• The risk is that continued shooting at Chinese drones, or destroying one, could invite retaliation in kind from the Chinese.
  • The development is a reminder that China-Taiwanese relations remain a major geopolitical risk for investors, especially as any conflict would likely draw in the U.S., Japan, and other Western allies.

China-Solomon Islands-United States:  After the Solomon Islands recently refused to allow a U.S. Coastguard ship to dock for supplies, President Sogavare said his government will temporarily bar ships from all foreign navies while it reviews its approval processes.  The move deepens concerns that China is now firmly pulling the international policy strings within the Solomon Islands government.  Sogavare struck a secretive new security deal with Beijing earlier this year, presumably in return for Beijing’s support in keeping him in power.

U.S. Monetary Policy:  Yesterday, New York FRB President Williams warned that with the economic momentum still strong and the labor market tight, the Fed will not only need to boost interest rates into restrictive territory, but it will also have to hold them there for some time in order to bring inflation back to the policymakers’ target of 2%.

U.S. Labor Market:  With companies still faced with labor shortages despite the Fed’s effort to slow economic growth, some are trying to lure workers with what could be a relatively low-cost perk.  Some manufacturers, hotels, warehouses, and restaurants are allowing new hires to work just a few days a week, take on four-hour shifts, or even choose new hours daily using phone apps.  In other words, on-site workers are starting to gain the same flexibility enjoyed by remote workers.

U.S. Stock Market:  Finally, now that investors have been able to digest Fed Chair Powell’s hawkish speech at Jackson Hole last Friday, we thought it would be helpful to provide some perspective on where monetary policy and the stock market are probably headed.  The overall picture that we see is that the market had become way too optimistic that the monetary policymakers would stop hiking interest rates and even pivot to rate cuts at the slightest sign of economic weakness.  We suspect there is something of a consensus that the incoming economic data will show significant weakness around the end of the year or in the first quarter of 2023.  Prior to Friday, that weak data would have suggested the hoped-for pivot was at hand.  It would have been a classic case of thinking that “bad news is bullish.”  Now, however, Powell’s commitment to hiking rates further has sunk in, and investors over the last few days have adopted the view that “good news is bearish,” and “bad news is just as bearish.”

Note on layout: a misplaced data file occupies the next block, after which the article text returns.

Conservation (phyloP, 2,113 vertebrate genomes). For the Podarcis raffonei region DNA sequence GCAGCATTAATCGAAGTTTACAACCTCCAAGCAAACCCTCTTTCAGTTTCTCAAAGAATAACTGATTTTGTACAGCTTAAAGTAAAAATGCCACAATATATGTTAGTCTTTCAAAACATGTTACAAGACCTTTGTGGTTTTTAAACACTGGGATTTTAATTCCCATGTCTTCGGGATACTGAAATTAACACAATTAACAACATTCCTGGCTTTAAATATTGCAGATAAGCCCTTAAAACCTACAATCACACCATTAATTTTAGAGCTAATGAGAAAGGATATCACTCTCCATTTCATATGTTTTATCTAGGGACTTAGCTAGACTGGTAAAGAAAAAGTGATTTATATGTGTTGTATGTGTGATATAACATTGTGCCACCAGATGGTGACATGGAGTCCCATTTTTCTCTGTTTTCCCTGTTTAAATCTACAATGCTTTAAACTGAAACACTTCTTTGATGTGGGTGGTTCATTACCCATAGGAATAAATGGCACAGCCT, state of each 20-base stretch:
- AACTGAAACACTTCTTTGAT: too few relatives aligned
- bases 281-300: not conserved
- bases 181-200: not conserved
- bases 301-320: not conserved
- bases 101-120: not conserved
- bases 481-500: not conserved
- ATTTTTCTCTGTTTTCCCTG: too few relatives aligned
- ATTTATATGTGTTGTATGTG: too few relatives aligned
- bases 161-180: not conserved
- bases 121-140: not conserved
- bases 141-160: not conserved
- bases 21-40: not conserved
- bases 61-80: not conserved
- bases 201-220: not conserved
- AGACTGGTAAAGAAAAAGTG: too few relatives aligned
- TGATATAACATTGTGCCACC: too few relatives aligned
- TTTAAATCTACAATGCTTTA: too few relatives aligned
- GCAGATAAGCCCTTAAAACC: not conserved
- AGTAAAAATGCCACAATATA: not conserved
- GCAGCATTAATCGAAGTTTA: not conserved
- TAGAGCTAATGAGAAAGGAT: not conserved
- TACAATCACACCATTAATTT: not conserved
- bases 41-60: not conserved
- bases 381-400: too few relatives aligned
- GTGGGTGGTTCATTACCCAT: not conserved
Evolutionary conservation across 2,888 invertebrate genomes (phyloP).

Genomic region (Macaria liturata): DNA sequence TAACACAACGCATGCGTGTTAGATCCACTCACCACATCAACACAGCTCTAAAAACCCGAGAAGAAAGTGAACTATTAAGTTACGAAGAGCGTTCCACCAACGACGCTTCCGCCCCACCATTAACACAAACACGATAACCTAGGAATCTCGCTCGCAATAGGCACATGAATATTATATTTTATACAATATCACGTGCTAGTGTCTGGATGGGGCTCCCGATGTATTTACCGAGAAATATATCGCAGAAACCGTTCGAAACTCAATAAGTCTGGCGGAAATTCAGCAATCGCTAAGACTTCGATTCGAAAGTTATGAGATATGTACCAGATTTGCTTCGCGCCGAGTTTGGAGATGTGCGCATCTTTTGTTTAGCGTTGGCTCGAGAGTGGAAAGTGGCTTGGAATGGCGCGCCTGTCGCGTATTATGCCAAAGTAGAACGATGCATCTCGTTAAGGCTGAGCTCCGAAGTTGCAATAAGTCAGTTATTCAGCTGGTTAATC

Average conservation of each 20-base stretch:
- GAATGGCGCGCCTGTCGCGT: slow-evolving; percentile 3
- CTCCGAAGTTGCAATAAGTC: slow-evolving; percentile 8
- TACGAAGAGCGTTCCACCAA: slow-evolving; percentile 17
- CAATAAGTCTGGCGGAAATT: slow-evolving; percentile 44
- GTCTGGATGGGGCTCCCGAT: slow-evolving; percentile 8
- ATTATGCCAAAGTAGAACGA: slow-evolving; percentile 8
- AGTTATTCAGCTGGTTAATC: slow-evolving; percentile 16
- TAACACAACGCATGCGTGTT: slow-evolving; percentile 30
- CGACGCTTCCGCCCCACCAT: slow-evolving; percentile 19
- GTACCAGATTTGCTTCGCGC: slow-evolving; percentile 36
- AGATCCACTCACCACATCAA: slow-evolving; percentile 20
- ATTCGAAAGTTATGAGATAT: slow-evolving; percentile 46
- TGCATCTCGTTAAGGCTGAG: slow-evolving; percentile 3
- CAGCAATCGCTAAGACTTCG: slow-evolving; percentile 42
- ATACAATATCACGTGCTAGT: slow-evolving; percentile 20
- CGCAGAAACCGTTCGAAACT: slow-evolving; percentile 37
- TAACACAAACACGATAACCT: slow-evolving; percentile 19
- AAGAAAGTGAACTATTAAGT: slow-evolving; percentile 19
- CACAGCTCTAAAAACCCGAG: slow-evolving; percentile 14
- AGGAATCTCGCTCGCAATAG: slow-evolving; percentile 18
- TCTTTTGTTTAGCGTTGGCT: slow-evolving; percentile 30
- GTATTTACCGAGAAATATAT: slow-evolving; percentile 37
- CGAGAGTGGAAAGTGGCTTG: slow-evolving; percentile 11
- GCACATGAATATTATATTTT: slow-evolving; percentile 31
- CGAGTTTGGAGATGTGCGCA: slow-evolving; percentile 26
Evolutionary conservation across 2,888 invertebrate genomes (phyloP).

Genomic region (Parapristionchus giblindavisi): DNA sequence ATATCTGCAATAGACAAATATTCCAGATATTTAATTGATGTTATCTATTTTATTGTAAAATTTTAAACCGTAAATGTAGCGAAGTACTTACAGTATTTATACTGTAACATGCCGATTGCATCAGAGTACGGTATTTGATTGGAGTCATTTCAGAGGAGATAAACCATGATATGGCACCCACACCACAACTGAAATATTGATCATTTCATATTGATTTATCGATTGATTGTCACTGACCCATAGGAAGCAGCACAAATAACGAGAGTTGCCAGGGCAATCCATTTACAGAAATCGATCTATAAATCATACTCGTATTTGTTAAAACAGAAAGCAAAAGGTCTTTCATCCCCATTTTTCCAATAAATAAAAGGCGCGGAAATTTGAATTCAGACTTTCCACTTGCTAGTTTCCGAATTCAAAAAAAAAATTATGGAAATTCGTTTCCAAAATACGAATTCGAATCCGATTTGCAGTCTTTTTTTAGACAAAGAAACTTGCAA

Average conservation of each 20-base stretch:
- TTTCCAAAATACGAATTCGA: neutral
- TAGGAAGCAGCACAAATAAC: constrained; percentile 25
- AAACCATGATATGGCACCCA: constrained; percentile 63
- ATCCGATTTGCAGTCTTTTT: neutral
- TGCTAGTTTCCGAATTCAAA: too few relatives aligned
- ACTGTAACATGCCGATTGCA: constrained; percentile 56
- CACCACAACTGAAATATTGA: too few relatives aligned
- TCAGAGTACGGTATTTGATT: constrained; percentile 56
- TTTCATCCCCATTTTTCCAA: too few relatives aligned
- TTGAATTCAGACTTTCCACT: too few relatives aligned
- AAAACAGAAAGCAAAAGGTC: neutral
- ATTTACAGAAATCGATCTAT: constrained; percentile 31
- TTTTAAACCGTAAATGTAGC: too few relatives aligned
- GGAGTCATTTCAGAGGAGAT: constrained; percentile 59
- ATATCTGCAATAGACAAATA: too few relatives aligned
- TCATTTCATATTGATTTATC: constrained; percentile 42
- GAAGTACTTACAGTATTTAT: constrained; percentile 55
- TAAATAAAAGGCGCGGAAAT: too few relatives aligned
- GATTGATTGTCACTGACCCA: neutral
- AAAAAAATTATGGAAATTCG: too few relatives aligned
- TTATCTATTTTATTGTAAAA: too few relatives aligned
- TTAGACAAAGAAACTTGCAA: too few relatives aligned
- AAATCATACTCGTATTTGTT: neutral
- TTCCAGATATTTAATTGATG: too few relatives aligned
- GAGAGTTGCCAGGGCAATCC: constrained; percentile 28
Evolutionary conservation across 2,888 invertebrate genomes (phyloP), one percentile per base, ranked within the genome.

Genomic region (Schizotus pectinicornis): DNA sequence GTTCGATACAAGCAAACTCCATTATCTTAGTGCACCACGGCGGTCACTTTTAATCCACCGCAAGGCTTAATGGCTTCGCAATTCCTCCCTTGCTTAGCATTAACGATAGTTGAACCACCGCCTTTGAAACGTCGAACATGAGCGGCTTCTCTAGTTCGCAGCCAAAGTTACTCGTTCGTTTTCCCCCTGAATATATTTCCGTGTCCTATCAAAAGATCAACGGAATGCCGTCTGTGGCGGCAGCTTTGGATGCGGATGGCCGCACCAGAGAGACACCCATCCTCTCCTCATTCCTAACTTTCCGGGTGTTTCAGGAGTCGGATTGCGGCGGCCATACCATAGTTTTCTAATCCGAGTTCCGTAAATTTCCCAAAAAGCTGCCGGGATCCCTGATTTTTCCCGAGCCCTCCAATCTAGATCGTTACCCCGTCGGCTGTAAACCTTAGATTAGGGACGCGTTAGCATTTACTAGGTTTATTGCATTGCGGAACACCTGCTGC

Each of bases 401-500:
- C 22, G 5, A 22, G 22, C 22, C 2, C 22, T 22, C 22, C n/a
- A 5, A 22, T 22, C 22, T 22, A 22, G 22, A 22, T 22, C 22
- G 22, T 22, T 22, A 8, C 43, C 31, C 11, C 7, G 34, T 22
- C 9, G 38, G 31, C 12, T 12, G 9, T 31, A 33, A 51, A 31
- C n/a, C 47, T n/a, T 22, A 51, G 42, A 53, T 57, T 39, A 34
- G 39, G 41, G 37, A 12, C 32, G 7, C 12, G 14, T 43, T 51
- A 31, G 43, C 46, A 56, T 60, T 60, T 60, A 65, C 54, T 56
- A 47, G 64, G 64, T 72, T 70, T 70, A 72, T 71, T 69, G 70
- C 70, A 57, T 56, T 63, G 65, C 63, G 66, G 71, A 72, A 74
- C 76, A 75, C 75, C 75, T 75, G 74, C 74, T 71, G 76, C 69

• A case in point was yesterday’s JOLTS report showing a strengthening labor market.  That good data sparked yet another sell-off in equities as investors mulled over the implications now that the “Fed put” is gone.
  • We would note that a range of technical indicators are also pointing to further weakness in the market.  For example, the S&P 500 price index is now trading below its 20-, 50-, and 200-day moving averages.  The index is now also threatening to fall below a key support level at approximately 3,920.  Momentum indicators on the index are also weakening.
  • All in all, we would say Powell has succeeded in convincing investors that the Fed won’t come riding to the rescue if the economy falters.  Indeed, to re-establish the Fed’s inflation-fighting bona fides, Powell may actually need a recession so he can show just how much pain he’s willing to inflict.  He may even need to let the recession reach a certain level of severity, perhaps to the point of risking a financial crisis.  After all, the issue isn’t just bringing down the inflation number, but rebuilding the Fed’s credibility.
  • The implication is that monetary headwinds to the stock market are likely to intensify and continue longer than investors previously thought.  It is probably far too early to get bullish on stocks at this point.